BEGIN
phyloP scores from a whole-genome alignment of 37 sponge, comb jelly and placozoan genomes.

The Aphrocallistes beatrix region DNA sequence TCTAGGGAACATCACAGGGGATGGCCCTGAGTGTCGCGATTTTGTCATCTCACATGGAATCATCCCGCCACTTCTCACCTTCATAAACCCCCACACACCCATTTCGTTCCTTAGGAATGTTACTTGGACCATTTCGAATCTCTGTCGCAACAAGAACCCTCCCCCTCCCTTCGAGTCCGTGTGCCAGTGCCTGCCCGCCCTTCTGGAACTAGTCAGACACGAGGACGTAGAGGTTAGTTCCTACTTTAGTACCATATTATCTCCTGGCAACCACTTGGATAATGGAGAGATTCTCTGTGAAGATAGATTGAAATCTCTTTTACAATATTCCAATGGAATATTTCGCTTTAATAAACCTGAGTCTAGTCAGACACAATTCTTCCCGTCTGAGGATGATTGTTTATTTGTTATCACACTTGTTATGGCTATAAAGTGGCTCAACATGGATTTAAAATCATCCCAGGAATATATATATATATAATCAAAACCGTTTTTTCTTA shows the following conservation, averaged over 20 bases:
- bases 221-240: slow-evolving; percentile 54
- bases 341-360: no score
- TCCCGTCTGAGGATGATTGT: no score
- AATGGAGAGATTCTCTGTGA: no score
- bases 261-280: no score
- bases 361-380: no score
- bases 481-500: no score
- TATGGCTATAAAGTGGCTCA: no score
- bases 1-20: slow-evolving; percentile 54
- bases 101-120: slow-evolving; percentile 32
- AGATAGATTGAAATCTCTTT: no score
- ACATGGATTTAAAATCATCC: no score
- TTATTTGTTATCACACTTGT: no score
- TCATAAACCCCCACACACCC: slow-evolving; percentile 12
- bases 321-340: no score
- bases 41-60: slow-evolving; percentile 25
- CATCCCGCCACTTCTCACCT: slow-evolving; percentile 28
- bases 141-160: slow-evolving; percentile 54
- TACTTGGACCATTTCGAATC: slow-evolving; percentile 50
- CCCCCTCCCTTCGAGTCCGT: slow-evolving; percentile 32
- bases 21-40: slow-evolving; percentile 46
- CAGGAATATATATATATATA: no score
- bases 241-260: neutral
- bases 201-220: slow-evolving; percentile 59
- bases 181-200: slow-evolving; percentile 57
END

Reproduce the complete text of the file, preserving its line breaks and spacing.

phyloP scores from a whole-genome alignment of 37 sponge, comb jelly and placozoan genomes.

The Aphrocallistes beatrix region DNA sequence TCTAGGGAACATCACAGGGGATGGCCCTGAGTGTCGCGATTTTGTCATCTCACATGGAATCATCCCGCCACTTCTCACCTTCATAAACCCCCACACACCCATTTCGTTCCTTAGGAATGTTACTTGGACCATTTCGAATCTCTGTCGCAACAAGAACCCTCCCCCTCCCTTCGAGTCCGTGTGCCAGTGCCTGCCCGCCCTTCTGGAACTAGTCAGACACGAGGACGTAGAGGTTAGTTCCTACTTTAGTACCATATTATCTCCTGGCAACCACTTGGATAATGGAGAGATTCTCTGTGAAGATAGATTGAAATCTCTTTTACAATATTCCAATGGAATATTTCGCTTTAATAAACCTGAGTCTAGTCAGACACAATTCTTCCCGTCTGAGGATGATTGTTTATTTGTTATCACACTTGTTATGGCTATAAAGTGGCTCAACATGGATTTAAAATCATCCCAGGAATATATATATATATAATCAAAACCGTTTTTTCTTA shows the following conservation, averaged over 20 bases:
- bases 221-240: slow-evolving; percentile 54
- bases 341-360: no score
- TCCCGTCTGAGGATGATTGT: no score
- AATGGAGAGATTCTCTGTGA: no score
- bases 261-280: no score
- bases 361-380: no score
- bases 481-500: no score
- TATGGCTATAAAGTGGCTCA: no score
- bases 1-20: slow-evolving; percentile 54
- bases 101-120: slow-evolving; percentile 32
- AGATAGATTGAAATCTCTTT: no score
- ACATGGATTTAAAATCATCC: no score
- TTATTTGTTATCACACTTGT: no score
- TCATAAACCCCCACACACCC: slow-evolving; percentile 12
- bases 321-340: no score
- bases 41-60: slow-evolving; percentile 25
- CATCCCGCCACTTCTCACCT: slow-evolving; percentile 28
- bases 141-160: slow-evolving; percentile 54
- TACTTGGACCATTTCGAATC: slow-evolving; percentile 50
- CCCCCTCCCTTCGAGTCCGT: slow-evolving; percentile 32
- bases 21-40: slow-evolving; percentile 46
- CAGGAATATATATATATATA: no score
- bases 241-260: neutral
- bases 201-220: slow-evolving; percentile 59
- bases 181-200: slow-evolving; percentile 57